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Chapter 39

THE TOAST OF THE TOWN

On a stifling July night Vida Bertrand wrote in her notebook.

July 22, 1926

Lucy went through rehearsals in a daze, applying herself with pathetic perseverance.

The play is one in which a misty double, who represents her other self, reads and sings the lines behind a gauze curtain, in front of which Lucy enacts each scene. To me it is a "stunt" play, dependent more on effects than words, but it is a sensational success with all sorts of meanings read into Lucy's character as she moves through her part in a well-rehearsed dream state—which, incidentally, she seems unable to shake offstage.

It must be said that Beman has imaginatively dovetailed Lucy's Laurencin ballet into the play.

She is now "The Toast of the Town." All variety of things are named after her, from coiffures and clothes to a sandwich at Reuben's. She was photographed with the Mayor at a big charitable function; extravagant suppers are given for her which the Mayor also attends.

She moved into a larger suite at the Athenée, which she now considers her "lucky" hotel, and is under the vigilant care of Mae, who returned in response to my phone call, and Cleo.

She has an unnatural calm that worries me.

On a burning noon toward the end of July Lucy, in a sky-blue dressing gown, lay on the chaise longue.

She pointed to a Mode photograph of herself in a spangled evening gown and blazing with jewels. "All I need is an elephant and I could ride in a circus," she said to Vida and Mae. "To tell you the truth," she continued, "I don't care for below the hip waistlines and knee-length skirts. I like skirts a little longer and the waist where it is. I'd rather dress like Madame Récamier."

"Imagine the Charleston in a dress like that," Vida commented.

"Oh, the Charleston! High yallers are the only ones who can do the Charleston and sing fifty-five choruses of 'All Alone' at the same time."

"I think it's a beautiful photograph, Pussy," Mae said contentedly from a chair overlooking the Park.

"It's a pity you can't have that necklace Cartier's loaned for the picture," Vida said.

"I'd be all dressed up and no place to go," she said indifferently.

"I've just read The Private Life of Helen of Troy. Beman ought to have it made into a musical for your next show," Vida said.

"My next show! This one's only six weeks old, and Beman says it'll run two years. I still can't believe it. What tickles me most is the success of the Laurencin ballet. I wonder whether Vermillion would like it now that the harps are only props and the boys are dancers and there is other music. I liked the first ballet better, but I suppose it wasn't for Broadway. It's the hit tune so maybe he'll hear it in Paris. I guess I never gave Beman credit enough. I never thought he would take a chance with his own money—and on me!"

"Oh—I forgot, Lucy," Mae interrupted. "Peggy Watson phoned before you were awake, she's only in town for today and said to tell you how thrilled she was seeing your name on the marquee."

"I wish you'd waked me. I'm sorry not to see her, I want Vida to meet her. She got me my first chance on Broadway and was a big help in other ways," Lucy said gazing out the window.

"She's going to phone the next time she gets to town."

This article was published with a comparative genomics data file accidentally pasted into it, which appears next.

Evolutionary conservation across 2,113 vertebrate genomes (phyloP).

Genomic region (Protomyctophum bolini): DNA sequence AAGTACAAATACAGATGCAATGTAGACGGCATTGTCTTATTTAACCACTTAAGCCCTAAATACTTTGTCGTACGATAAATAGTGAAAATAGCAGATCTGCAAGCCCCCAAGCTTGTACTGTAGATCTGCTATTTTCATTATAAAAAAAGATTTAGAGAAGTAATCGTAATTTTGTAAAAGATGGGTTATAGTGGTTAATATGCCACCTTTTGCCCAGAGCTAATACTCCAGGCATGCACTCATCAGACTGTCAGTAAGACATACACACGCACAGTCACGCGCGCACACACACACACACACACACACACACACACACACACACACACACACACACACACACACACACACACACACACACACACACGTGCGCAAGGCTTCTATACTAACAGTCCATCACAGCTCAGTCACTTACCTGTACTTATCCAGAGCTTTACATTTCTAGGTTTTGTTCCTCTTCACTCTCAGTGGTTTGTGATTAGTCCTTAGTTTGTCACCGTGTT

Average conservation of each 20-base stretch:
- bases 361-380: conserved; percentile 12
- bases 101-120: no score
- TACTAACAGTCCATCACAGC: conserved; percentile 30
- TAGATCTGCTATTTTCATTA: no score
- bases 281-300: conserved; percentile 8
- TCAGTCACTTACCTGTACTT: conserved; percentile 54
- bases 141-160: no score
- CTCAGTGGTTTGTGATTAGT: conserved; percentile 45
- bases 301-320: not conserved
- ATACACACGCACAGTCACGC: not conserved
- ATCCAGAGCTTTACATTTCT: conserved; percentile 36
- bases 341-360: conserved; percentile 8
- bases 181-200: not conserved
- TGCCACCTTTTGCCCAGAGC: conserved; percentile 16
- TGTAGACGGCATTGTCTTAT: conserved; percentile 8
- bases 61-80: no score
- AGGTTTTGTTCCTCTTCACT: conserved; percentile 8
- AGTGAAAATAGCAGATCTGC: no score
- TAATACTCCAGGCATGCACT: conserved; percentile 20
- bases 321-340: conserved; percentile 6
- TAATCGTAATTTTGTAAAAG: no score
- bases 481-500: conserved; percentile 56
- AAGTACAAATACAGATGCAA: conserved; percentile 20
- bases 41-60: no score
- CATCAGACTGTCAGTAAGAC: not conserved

"What are you smiling at, Vida?" asked Lucy.

"Lying there, you look as you did when I first saw you on Aunt Mabel's porch with that blue bow under your chin."

"I hope I've learned a lot since then and that it shows," Lucy said wryly.

"Only for the better," Vida said.

"Yes," Mae said with a pleased smile. "If she'll only eat and keep up her weight. Why, she was only bones when I came. Now I'm going to leave you two girls to have lunch without me because I'm not hungry and I'm going to a nice cool movie."

"When Vida goes back to work I'm going to Figente's," Lucy said.

"What beautiful orchids," Vida remarked after Mae left.

"You'll never guess who sent them. Semy!"

"Semy!"

They laughed.

"And that reminds me," Lucy said. "I had lunch with Tessie yesterday and she was all excited about signing with Biggens to do the Cravenes play in pictures for five a week."

"But she gets more than five hundred on Broadway."

"Five thousand—she only gets two here. Besides Biggens is crazy about her—in person, as they say in the movies. She said that she may let the Allwood girl take over her part the last few weeks before closing but I'll bet she'll never quit until the last curtain because she knows Allwood is dying for a chance and has made quite a hit in her part. No matter what one thinks of Allwood personally, she didn't have to learn how to eat like a lady for the part. What I wanted to tell you was that Tessie said that Semy—Klug she calls him like plug, not Kloog—tried to get her to let him make love to her and said it was he who got Biggens interested. She nearly died laughing because she did it all herself the week Beman was in the hospital for his ulcer. Poor Semy, he didn't even get to hold Tessie's hand."

"Obviously, he should have held Beman's hand."

"Semy phoned me too, and said he was bringing Mr. Biggens backstage last night. I knew Biggens was coming because Beman told me the day before. You should have seen Semy making up to Biggens. Kowtowing and at the same time showing what a smart guy he is. And making up to me, how he'd always thought me a natural for movies. I thought all of a sudden of the word that describes him—Cocotte."

"The nail on the head. But what did Biggens want?"

"He offered me a Hollywood contract. But I don't think I'd ever be an actress, even though Biggens says they could teach me. Besides, I don't want to go so far from New York. Don't you think I'm right?"

"If he wants you now, he'll want you even more a year from now."

"Well, at last I've got star billing. Some people have to wait much longer. It's funny, but I feel the same except when I see the difference it makes—I mean, how people treat you. I don't even feel anything when I see my name in lights."

"Perhaps because it all happened so fast. Has Hugh been around?"

"Sure. He carried on. I thought I'd be afraid to see him—but do you know what?—he was the scared one. Yes, everybody has shown up. I felt sort of sorry for Herbert so I let him take me to the Chennonceaux. That poor boy couldn't afford it so I slipped some money in his pocket and said, 'This has to be my treat, Herbert, for putting you out in the cold New Year's Eve.'" A rueful smile pulled down the corners of her mouth. "Anyhow, he's engaged to a girl in Ohio and I hope he'll be very happy. But the Chennonceaux isn't the same since Piselli was shot. Marcoudi is too gangstery to run a place in style. But all the night places are getting wilder. Maybe it's that I don't enjoy going out any more."